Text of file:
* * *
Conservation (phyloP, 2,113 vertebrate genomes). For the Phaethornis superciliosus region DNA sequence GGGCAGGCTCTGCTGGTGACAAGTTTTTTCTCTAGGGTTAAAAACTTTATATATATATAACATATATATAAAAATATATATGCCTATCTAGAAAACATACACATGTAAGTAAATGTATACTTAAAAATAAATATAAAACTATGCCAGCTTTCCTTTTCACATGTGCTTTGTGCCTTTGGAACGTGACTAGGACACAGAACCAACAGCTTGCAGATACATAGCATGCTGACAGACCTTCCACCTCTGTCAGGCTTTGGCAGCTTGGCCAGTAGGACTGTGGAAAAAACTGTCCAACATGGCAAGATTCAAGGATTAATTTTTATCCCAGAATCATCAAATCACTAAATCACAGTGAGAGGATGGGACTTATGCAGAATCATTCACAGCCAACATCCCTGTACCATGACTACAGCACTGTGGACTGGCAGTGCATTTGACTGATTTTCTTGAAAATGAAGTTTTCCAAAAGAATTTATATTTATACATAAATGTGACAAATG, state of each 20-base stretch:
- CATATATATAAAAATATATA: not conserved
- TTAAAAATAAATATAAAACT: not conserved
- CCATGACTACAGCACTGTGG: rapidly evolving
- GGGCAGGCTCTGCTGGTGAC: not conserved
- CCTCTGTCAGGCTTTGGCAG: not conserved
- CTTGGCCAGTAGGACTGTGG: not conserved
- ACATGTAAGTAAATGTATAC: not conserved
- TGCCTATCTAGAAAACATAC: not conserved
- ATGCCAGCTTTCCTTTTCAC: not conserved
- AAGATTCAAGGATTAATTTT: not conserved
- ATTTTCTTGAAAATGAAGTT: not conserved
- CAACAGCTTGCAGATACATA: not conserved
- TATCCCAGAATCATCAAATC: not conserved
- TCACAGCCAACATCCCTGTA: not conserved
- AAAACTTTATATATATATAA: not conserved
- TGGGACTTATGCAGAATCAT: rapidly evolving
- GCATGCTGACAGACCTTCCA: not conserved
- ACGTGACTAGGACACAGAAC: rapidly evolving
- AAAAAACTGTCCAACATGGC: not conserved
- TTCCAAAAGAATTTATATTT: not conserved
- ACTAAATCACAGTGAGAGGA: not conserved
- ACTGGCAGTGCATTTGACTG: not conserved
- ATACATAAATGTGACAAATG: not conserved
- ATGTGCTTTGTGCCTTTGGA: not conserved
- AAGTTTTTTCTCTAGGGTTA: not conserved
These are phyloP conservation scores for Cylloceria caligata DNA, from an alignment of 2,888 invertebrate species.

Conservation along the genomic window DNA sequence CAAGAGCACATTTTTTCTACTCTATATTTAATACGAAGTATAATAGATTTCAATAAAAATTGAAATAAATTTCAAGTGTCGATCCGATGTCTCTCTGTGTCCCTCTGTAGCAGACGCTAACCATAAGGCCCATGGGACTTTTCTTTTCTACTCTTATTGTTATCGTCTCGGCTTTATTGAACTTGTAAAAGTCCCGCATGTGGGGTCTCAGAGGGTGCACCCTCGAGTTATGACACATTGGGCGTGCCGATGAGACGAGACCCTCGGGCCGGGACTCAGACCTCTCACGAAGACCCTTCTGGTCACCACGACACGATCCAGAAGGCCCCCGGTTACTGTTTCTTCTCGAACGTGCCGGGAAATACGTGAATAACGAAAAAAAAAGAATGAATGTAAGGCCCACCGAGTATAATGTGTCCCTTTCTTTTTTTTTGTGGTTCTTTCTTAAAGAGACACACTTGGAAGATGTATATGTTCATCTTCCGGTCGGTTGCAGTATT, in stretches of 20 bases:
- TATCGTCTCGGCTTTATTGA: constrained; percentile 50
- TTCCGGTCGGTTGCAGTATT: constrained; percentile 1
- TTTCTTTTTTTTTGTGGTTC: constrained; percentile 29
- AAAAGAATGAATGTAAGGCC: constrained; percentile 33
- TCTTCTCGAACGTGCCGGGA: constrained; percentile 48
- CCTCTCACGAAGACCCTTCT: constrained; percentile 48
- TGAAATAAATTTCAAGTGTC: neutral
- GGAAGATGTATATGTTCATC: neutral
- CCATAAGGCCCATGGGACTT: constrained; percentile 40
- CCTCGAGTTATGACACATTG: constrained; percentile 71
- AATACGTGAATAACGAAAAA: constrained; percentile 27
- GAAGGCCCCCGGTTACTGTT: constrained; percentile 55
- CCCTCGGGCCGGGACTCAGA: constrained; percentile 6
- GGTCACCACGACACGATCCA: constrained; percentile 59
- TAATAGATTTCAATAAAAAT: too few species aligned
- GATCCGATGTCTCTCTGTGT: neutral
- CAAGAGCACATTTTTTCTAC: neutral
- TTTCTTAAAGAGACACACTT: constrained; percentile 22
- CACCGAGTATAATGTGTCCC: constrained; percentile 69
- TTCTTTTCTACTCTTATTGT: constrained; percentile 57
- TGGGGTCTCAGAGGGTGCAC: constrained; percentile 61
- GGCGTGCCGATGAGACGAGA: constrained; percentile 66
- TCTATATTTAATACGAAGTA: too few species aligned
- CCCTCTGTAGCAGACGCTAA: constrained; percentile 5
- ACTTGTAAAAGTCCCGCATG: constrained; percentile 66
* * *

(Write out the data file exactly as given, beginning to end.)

Conservation (phyloP, 2,113 vertebrate genomes). For the Phaethornis superciliosus region DNA sequence GGGCAGGCTCTGCTGGTGACAAGTTTTTTCTCTAGGGTTAAAAACTTTATATATATATAACATATATATAAAAATATATATGCCTATCTAGAAAACATACACATGTAAGTAAATGTATACTTAAAAATAAATATAAAACTATGCCAGCTTTCCTTTTCACATGTGCTTTGTGCCTTTGGAACGTGACTAGGACACAGAACCAACAGCTTGCAGATACATAGCATGCTGACAGACCTTCCACCTCTGTCAGGCTTTGGCAGCTTGGCCAGTAGGACTGTGGAAAAAACTGTCCAACATGGCAAGATTCAAGGATTAATTTTTATCCCAGAATCATCAAATCACTAAATCACAGTGAGAGGATGGGACTTATGCAGAATCATTCACAGCCAACATCCCTGTACCATGACTACAGCACTGTGGACTGGCAGTGCATTTGACTGATTTTCTTGAAAATGAAGTTTTCCAAAAGAATTTATATTTATACATAAATGTGACAAATG, state of each 20-base stretch:
- CATATATATAAAAATATATA: not conserved
- TTAAAAATAAATATAAAACT: not conserved
- CCATGACTACAGCACTGTGG: rapidly evolving
- GGGCAGGCTCTGCTGGTGAC: not conserved
- CCTCTGTCAGGCTTTGGCAG: not conserved
- CTTGGCCAGTAGGACTGTGG: not conserved
- ACATGTAAGTAAATGTATAC: not conserved
- TGCCTATCTAGAAAACATAC: not conserved
- ATGCCAGCTTTCCTTTTCAC: not conserved
- AAGATTCAAGGATTAATTTT: not conserved
- ATTTTCTTGAAAATGAAGTT: not conserved
- CAACAGCTTGCAGATACATA: not conserved
- TATCCCAGAATCATCAAATC: not conserved
- TCACAGCCAACATCCCTGTA: not conserved
- AAAACTTTATATATATATAA: not conserved
- TGGGACTTATGCAGAATCAT: rapidly evolving
- GCATGCTGACAGACCTTCCA: not conserved
- ACGTGACTAGGACACAGAAC: rapidly evolving
- AAAAAACTGTCCAACATGGC: not conserved
- TTCCAAAAGAATTTATATTT: not conserved
- ACTAAATCACAGTGAGAGGA: not conserved
- ACTGGCAGTGCATTTGACTG: not conserved
- ATACATAAATGTGACAAATG: not conserved
- ATGTGCTTTGTGCCTTTGGA: not conserved
- AAGTTTTTTCTCTAGGGTTA: not conserved
These are phyloP conservation scores for Cylloceria caligata DNA, from an alignment of 2,888 invertebrate species.

Conservation along the genomic window DNA sequence CAAGAGCACATTTTTTCTACTCTATATTTAATACGAAGTATAATAGATTTCAATAAAAATTGAAATAAATTTCAAGTGTCGATCCGATGTCTCTCTGTGTCCCTCTGTAGCAGACGCTAACCATAAGGCCCATGGGACTTTTCTTTTCTACTCTTATTGTTATCGTCTCGGCTTTATTGAACTTGTAAAAGTCCCGCATGTGGGGTCTCAGAGGGTGCACCCTCGAGTTATGACACATTGGGCGTGCCGATGAGACGAGACCCTCGGGCCGGGACTCAGACCTCTCACGAAGACCCTTCTGGTCACCACGACACGATCCAGAAGGCCCCCGGTTACTGTTTCTTCTCGAACGTGCCGGGAAATACGTGAATAACGAAAAAAAAAGAATGAATGTAAGGCCCACCGAGTATAATGTGTCCCTTTCTTTTTTTTTGTGGTTCTTTCTTAAAGAGACACACTTGGAAGATGTATATGTTCATCTTCCGGTCGGTTGCAGTATT, in stretches of 20 bases:
- TATCGTCTCGGCTTTATTGA: constrained; percentile 50
- TTCCGGTCGGTTGCAGTATT: constrained; percentile 1
- TTTCTTTTTTTTTGTGGTTC: constrained; percentile 29
- AAAAGAATGAATGTAAGGCC: constrained; percentile 33
- TCTTCTCGAACGTGCCGGGA: constrained; percentile 48
- CCTCTCACGAAGACCCTTCT: constrained; percentile 48
- TGAAATAAATTTCAAGTGTC: neutral
- GGAAGATGTATATGTTCATC: neutral
- CCATAAGGCCCATGGGACTT: constrained; percentile 40
- CCTCGAGTTATGACACATTG: constrained; percentile 71
- AATACGTGAATAACGAAAAA: constrained; percentile 27
- GAAGGCCCCCGGTTACTGTT: constrained; percentile 55
- CCCTCGGGCCGGGACTCAGA: constrained; percentile 6
- GGTCACCACGACACGATCCA: constrained; percentile 59
- TAATAGATTTCAATAAAAAT: too few species aligned
- GATCCGATGTCTCTCTGTGT: neutral
- CAAGAGCACATTTTTTCTAC: neutral
- TTTCTTAAAGAGACACACTT: constrained; percentile 22
- CACCGAGTATAATGTGTCCC: constrained; percentile 69
- TTCTTTTCTACTCTTATTGT: constrained; percentile 57
- TGGGGTCTCAGAGGGTGCAC: constrained; percentile 61
- GGCGTGCCGATGAGACGAGA: constrained; percentile 66
- TCTATATTTAATACGAAGTA: too few species aligned
- CCCTCTGTAGCAGACGCTAA: constrained; percentile 5
- ACTTGTAAAAGTCCCGCATG: constrained; percentile 66